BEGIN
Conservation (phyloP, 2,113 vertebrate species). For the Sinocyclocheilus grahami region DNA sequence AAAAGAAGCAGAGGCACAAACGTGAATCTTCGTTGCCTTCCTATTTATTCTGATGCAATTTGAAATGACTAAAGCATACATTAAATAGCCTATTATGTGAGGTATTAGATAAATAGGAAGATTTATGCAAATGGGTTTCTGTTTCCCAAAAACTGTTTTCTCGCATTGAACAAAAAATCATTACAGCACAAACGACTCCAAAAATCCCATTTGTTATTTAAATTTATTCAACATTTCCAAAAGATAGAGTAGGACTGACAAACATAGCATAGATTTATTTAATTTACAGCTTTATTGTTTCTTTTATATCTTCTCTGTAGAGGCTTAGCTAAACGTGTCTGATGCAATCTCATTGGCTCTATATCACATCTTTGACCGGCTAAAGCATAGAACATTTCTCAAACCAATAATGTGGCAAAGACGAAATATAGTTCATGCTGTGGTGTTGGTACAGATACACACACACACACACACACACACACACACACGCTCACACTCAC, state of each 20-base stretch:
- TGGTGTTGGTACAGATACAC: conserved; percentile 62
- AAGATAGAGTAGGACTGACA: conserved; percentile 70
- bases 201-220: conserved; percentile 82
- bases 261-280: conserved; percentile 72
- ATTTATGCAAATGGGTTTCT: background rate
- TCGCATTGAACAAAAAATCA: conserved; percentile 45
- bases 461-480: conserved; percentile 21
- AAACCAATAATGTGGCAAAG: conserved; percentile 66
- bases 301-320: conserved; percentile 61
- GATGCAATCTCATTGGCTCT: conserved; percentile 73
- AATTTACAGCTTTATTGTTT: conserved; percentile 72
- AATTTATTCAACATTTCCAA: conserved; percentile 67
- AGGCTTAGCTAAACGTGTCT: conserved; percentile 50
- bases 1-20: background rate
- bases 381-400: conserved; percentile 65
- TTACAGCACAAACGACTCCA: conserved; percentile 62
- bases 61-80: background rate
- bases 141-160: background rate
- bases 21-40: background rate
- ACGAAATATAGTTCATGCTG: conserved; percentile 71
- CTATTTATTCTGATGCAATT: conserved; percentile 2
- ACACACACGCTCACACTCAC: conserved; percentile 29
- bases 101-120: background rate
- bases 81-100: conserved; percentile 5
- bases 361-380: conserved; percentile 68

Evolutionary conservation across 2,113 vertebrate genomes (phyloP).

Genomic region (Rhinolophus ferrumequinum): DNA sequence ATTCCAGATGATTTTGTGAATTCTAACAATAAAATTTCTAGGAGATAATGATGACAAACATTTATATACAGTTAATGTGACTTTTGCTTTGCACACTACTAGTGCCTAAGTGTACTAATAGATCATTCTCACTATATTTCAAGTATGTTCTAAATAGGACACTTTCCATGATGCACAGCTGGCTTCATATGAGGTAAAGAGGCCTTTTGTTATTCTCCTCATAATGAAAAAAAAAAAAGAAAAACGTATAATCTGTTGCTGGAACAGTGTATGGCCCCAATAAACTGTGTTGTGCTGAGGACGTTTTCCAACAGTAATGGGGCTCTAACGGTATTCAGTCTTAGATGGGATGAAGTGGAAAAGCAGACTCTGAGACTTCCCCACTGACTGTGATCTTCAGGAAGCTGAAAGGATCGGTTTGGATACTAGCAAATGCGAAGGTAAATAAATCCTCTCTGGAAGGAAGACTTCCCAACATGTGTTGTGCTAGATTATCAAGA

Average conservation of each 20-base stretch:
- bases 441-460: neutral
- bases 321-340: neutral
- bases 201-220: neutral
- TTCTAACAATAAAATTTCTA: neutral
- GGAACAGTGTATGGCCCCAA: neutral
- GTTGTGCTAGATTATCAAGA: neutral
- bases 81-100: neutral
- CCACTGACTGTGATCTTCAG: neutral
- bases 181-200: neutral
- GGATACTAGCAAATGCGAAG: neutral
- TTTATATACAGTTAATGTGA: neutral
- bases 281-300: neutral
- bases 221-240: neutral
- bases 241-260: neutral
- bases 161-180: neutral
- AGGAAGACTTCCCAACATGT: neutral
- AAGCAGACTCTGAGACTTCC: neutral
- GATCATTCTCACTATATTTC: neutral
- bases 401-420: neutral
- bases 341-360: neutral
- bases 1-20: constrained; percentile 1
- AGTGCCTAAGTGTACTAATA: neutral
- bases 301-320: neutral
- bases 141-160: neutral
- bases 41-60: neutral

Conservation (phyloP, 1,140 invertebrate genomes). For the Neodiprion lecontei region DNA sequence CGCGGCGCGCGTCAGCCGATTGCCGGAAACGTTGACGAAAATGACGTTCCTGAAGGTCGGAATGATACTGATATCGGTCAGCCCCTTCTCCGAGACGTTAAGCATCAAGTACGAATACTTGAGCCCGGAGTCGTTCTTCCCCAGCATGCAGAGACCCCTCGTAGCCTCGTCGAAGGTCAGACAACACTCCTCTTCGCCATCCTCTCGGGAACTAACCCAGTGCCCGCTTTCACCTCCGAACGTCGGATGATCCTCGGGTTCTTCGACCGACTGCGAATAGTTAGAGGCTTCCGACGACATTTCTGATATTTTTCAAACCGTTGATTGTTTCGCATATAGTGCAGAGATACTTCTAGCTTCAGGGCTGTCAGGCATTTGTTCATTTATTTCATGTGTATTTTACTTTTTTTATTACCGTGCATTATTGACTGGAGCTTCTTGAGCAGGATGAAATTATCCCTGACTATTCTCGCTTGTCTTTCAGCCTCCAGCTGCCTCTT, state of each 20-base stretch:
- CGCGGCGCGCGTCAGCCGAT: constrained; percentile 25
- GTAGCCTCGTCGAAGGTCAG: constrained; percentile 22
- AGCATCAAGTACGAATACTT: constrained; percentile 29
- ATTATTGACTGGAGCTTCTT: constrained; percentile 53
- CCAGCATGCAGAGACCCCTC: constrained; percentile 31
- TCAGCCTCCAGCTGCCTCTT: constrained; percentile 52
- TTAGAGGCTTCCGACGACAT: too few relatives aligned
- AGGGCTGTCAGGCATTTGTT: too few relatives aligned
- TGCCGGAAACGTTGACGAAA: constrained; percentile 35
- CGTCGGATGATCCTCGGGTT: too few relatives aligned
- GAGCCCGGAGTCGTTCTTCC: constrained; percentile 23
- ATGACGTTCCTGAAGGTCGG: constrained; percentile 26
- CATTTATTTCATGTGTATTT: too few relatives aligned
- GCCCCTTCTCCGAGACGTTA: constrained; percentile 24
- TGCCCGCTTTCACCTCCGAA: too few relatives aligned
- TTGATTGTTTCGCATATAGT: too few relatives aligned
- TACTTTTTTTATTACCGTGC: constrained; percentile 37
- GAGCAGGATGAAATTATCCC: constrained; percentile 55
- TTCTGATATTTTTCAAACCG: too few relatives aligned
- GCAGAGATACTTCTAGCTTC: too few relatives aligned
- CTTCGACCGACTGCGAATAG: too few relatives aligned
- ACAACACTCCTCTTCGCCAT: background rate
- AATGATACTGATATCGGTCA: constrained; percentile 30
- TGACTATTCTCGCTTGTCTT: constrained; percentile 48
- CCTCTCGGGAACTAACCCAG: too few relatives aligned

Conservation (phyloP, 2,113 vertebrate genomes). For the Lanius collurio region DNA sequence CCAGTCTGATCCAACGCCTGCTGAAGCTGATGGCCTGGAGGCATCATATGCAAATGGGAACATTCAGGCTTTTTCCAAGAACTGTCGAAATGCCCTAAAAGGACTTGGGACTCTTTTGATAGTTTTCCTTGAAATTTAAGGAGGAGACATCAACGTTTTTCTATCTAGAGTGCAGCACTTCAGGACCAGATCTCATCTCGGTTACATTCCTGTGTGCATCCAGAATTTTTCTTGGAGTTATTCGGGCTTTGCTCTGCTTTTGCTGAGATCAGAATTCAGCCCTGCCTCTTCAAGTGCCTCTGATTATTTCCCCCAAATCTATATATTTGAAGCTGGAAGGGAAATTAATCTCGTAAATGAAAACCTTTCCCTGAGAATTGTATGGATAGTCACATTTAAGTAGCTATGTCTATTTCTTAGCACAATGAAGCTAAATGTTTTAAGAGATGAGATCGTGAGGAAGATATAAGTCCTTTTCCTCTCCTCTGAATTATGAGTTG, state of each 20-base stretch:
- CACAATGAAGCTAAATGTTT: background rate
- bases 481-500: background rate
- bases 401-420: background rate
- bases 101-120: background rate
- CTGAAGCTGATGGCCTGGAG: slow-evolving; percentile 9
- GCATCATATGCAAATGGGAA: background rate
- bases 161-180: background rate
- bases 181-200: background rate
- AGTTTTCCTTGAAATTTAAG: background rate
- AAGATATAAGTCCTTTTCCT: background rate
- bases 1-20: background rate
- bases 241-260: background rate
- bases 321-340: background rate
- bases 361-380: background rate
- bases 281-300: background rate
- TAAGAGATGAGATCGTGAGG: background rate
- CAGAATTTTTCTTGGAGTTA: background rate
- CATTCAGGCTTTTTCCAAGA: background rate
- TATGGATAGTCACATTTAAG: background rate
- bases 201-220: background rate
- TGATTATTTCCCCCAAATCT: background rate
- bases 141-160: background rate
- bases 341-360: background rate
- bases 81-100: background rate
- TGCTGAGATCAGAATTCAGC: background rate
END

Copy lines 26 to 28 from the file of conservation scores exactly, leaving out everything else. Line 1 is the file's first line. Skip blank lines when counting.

- bases 361-380: conserved; percentile 68

Evolutionary conservation across 2,113 vertebrate genomes (phyloP).

Genomic region (Rhinolophus ferrumequinum): DNA sequence ATTCCAGATGATTTTGTGAATTCTAACAATAAAATTTCTAGGAGATAATGATGACAAACATTTATATACAGTTAATGTGACTTTTGCTTTGCACACTACTAGTGCCTAAGTGTACTAATAGATCATTCTCACTATATTTCAAGTATGTTCTAAATAGGACACTTTCCATGATGCACAGCTGGCTTCATATGAGGTAAAGAGGCCTTTTGTTATTCTCCTCATAATGAAAAAAAAAAAAGAAAAACGTATAATCTGTTGCTGGAACAGTGTATGGCCCCAATAAACTGTGTTGTGCTGAGGACGTTTTCCAACAGTAATGGGGCTCTAACGGTATTCAGTCTTAGATGGGATGAAGTGGAAAAGCAGACTCTGAGACTTCCCCACTGACTGTGATCTTCAGGAAGCTGAAAGGATCGGTTTGGATACTAGCAAATGCGAAGGTAAATAAATCCTCTCTGGAAGGAAGACTTCCCAACATGTGTTGTGCTAGATTATCAAGA